The pleasure suffusing his body called for darkness. That darkness was pure, perfect, thoughtless, visionless; that darkness was without end, without borders; that darkness was the infinite we each carry within us. (Yes, if you’re looking for infinity, just close your eyes!)
… But the larger a man grows in his inner darkness, the more his outer form diminishes. A man with his eyes closed is a wreck of a man. (Milan Kundera)
And the light shineth in darkness; and the darkness comprehended it not. (St John)
My aim in this chapter is to draw together the main ideas that have now emerged, to tie up loose ends, and to combine these into a coherent whole. The focus of the chapter is human finitude, human finitude having been, in its own way, the focus of the whole enquiry.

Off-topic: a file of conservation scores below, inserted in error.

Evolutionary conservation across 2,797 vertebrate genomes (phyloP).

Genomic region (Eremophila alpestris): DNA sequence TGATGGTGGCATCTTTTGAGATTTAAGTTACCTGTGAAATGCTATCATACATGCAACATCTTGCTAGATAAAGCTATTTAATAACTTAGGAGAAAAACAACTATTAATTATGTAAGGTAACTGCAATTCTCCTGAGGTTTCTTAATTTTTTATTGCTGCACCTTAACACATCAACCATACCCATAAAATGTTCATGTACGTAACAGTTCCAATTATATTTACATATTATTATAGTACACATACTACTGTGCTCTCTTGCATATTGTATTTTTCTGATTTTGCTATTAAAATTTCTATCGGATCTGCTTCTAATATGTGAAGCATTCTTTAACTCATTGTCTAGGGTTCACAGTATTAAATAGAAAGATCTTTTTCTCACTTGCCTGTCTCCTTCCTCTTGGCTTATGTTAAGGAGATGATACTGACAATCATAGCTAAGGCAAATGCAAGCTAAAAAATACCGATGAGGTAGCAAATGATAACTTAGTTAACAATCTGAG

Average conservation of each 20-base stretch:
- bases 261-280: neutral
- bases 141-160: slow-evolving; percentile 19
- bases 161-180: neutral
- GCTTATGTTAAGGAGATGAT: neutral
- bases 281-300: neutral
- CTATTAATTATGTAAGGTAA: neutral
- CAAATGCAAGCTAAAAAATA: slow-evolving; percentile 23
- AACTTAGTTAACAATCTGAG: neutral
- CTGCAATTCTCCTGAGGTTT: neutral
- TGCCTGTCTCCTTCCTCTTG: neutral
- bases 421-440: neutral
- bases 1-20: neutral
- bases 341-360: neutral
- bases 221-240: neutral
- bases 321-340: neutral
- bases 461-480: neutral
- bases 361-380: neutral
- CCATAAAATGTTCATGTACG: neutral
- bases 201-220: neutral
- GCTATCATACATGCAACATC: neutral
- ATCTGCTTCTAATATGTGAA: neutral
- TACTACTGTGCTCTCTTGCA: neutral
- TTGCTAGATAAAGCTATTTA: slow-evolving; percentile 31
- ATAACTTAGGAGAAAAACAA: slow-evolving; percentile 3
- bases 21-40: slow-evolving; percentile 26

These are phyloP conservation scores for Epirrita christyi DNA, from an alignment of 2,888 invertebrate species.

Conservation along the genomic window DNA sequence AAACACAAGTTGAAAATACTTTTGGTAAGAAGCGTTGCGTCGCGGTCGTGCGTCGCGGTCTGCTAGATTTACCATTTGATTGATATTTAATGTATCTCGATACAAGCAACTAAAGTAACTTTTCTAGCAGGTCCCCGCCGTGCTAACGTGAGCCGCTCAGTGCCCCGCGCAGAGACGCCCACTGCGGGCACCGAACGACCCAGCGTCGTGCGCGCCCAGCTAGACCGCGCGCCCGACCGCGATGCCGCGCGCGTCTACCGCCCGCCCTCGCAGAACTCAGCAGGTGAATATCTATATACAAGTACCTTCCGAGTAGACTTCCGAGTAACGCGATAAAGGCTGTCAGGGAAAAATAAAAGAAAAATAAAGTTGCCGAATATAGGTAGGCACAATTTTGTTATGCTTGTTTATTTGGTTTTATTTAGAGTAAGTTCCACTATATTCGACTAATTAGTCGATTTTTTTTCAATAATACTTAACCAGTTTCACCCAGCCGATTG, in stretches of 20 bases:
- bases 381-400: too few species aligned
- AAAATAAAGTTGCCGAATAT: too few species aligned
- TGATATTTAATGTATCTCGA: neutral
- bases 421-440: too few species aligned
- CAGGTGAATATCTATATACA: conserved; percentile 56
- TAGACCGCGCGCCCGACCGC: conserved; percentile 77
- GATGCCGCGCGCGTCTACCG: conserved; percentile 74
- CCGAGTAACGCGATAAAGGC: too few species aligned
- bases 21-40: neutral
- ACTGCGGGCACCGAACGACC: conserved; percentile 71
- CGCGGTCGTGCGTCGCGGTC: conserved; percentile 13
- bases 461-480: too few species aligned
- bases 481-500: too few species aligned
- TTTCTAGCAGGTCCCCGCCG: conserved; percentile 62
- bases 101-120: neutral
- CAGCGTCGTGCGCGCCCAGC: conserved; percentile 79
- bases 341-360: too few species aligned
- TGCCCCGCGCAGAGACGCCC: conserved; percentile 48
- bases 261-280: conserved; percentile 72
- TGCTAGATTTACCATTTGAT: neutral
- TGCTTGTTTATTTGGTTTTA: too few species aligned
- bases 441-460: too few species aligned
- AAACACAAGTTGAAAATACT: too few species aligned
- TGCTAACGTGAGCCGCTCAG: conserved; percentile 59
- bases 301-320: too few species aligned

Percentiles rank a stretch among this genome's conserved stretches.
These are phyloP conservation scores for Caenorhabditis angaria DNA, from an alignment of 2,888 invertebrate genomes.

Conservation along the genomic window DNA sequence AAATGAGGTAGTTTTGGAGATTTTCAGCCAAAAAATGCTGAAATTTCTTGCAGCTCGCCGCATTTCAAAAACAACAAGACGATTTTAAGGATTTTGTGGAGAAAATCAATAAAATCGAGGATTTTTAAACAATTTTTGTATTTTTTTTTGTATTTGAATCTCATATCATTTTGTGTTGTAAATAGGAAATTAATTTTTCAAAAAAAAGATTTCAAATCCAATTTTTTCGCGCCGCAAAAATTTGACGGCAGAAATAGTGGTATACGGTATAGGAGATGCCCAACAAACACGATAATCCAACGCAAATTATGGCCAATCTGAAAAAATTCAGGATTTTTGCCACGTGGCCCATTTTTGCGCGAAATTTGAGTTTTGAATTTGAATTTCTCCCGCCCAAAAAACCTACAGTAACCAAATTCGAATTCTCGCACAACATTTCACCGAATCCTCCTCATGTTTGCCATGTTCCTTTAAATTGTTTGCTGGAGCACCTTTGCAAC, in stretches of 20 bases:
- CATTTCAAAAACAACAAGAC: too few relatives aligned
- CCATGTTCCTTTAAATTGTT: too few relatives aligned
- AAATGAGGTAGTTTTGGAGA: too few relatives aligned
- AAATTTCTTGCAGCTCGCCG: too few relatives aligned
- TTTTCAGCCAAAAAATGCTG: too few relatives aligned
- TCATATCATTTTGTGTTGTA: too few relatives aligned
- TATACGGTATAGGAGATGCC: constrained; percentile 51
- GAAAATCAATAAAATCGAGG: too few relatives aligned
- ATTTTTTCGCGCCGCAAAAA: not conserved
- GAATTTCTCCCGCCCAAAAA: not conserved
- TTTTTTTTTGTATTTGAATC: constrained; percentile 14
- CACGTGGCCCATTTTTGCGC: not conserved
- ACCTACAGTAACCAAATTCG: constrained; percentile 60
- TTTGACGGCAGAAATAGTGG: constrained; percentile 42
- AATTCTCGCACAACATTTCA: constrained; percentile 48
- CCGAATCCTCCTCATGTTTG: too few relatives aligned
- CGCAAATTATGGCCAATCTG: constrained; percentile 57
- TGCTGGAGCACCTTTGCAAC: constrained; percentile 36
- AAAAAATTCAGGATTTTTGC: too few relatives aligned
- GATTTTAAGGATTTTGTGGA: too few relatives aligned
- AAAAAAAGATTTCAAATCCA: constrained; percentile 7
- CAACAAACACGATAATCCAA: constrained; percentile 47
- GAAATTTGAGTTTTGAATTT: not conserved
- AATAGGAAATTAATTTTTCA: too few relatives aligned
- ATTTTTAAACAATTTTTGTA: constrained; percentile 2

I am metaphysically finite.
What does this mean?
It means that I am cast into a world that is not of my own making. That world does not in any way depend upon me, though I do depend upon it. I depend upon it for my very being. I am precariously balanced on a knifeedge of existence: a minor rearrangement of the particles inside my body would be enough to annihilate me.
It means that I find myself in the midst of (up against, constrained by) something which is other than me. There is a reality out there which impinges on me in such a way that I am conscious both of it and of the distinction between myself and what is not myself. (So I can conceive of my never having existed without thereby conceiving of nothing’s ever having existed. It is, in a way, remarkable that I can do this. )
It means, or rather it has as one of its most graphic aspects, that I am spatio-temporally (mathematically) finite. I am a particular parcel of